Guy Who Sold PJ Fleck Hit Piece to WCCO Launches ‘College Football Players Association’

Photo: University of Minnesota

There appears to be a group, headed by former University of Minnesota professor Jason Stahl, that is attempting to launch the first ‘College Football Players Association’ (per ESPN).

Stahl, if you’ll remember, tried repeatedly to run PJ Fleck off campus while at The U. He blames his dislike for PJ’s culture as the reason for his eventual dismissal. More on that further below. First, let’s talk about the CFBPA and what it wants to accomplish.

The ‘CFBPA’

On July 1, student athletes gained the ability to profit off of their own name, image and likeness (like the rest of America), without being reprimanded by the NCAA. That has opened the floodgates to a Wild West of NIL freedom.

Many believe college athletes will eventually need a players association, much like what their professional counterparts have at the NFL level and across all of major American sports. Jason Stahl and his newly formed ‘CFBPA’ group hope to rise above the other hopefuls to become that entity.

The College Football Players Association (CFBPA), led by former University of Minnesota professor Jason Stahl, has assembled an advisory group of attorneys, academics and athletes. They plan to start recruiting and signing up dues-paying members this week. Their announcement is the most recent push in an ongoing effort to organize college athletes, which advocates see as the next logical move during a summer of transformative change in collegiate sports.

“This is the next step,” Stahl told ESPN. “If players don’t get organized now, it’s never going to happen. There’s so much we can do right now.”

Along with Stahl, the advisory panel includes former college and NFL football players Gaelin Elmore and Pete Najarian; an anonymous current college football player; attorneys Richard Painter and James Humphries (a former Michigan football player); former University of Minnesota regent Michael Hsu and Ohio University professor B. David Ridpath, who studies college athletics administration and governance.

ESPN

Not in it for the money???

Apparently, the CFBPA isn’t immediately focused on making more money for college football players, but rather, focusing on medical benefits and limiting practice time and activities. That won’t surprise anyone who has kept track of Stahl’s work.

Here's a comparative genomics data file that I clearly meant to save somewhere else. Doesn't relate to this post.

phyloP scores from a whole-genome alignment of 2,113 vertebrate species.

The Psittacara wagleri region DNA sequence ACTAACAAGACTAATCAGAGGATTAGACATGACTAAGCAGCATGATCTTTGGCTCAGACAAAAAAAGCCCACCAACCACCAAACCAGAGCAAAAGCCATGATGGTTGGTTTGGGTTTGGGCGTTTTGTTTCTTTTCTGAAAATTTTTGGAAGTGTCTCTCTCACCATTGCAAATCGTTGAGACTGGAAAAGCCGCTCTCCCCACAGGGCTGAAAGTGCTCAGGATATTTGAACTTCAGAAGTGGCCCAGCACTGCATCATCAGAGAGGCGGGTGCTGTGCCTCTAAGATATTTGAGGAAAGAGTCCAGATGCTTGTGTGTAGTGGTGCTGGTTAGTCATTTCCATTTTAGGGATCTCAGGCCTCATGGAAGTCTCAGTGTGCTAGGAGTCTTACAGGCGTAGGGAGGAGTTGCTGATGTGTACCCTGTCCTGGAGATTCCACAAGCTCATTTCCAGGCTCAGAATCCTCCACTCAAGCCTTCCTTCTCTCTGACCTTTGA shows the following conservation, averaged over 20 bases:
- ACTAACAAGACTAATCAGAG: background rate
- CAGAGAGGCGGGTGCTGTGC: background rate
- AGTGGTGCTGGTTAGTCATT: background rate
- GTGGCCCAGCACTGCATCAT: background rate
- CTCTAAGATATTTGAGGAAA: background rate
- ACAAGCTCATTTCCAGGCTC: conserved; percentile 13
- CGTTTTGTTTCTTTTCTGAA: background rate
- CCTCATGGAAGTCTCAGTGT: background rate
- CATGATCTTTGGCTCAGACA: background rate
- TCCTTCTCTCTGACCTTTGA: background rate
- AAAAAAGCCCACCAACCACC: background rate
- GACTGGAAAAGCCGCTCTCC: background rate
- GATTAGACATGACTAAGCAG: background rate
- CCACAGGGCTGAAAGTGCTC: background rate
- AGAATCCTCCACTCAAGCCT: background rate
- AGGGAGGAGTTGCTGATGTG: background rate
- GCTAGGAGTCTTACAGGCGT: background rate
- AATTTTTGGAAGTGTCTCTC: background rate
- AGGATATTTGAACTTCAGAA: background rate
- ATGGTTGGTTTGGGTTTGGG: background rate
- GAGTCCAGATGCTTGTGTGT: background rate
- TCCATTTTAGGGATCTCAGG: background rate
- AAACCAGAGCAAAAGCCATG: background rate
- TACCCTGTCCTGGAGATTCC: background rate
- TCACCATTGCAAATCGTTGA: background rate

Players will ultimately decide what they want to ask for if future negotiations take place, but Stahl thinks any type of demands for revenue sharing deals are still years away. He said fortifying health, safety and welfare through increased medical benefits or stricter limits on practice time and practice activities will likely be a high priority.

ESPN

For years, Stahl’s been using team injuries and previous medical retirements in a feeble attempt to portray Fleck as a football mad man who doesn’t care about the health of his players. The reaction to the WCCO story was minimal because there isn’t any meat on the bone.

Football players get hurt when they play football and the injury numbers at Minnesota aren’t any different than what you see elsewhere. We talked about Stahl and his WCCO hit piece on our pilot episode of SS Minnesota a few months ago. We’ll interview him on the same show next Tuesday and stream it LIVE to both our YouTube and Twitter pages.

Stahl wants to be big time so we’ll see how he handles an honest interview with a couple of small-timers next week. I have so many questions…

The Group

Stahl’s “advisory panel” includes some names you might know, if following this story from the Northstar State. Gaelin Elmore played football for the Gophers from 2013-2016 and Pete Najarian is a renaissance man who currently makes a lot of money by playing with money. He talks about it regularly on CNBC. But in a former life, from 1983-85, Pete was an All-American linebacker at the University of Minnesota.

Also on the advisory panel, with ties to Minnesota, are former U of M Board of Regent, Michael Hsu and U of M law professor, Richard Painter.

Eric Strack | Minnesota Sports Fan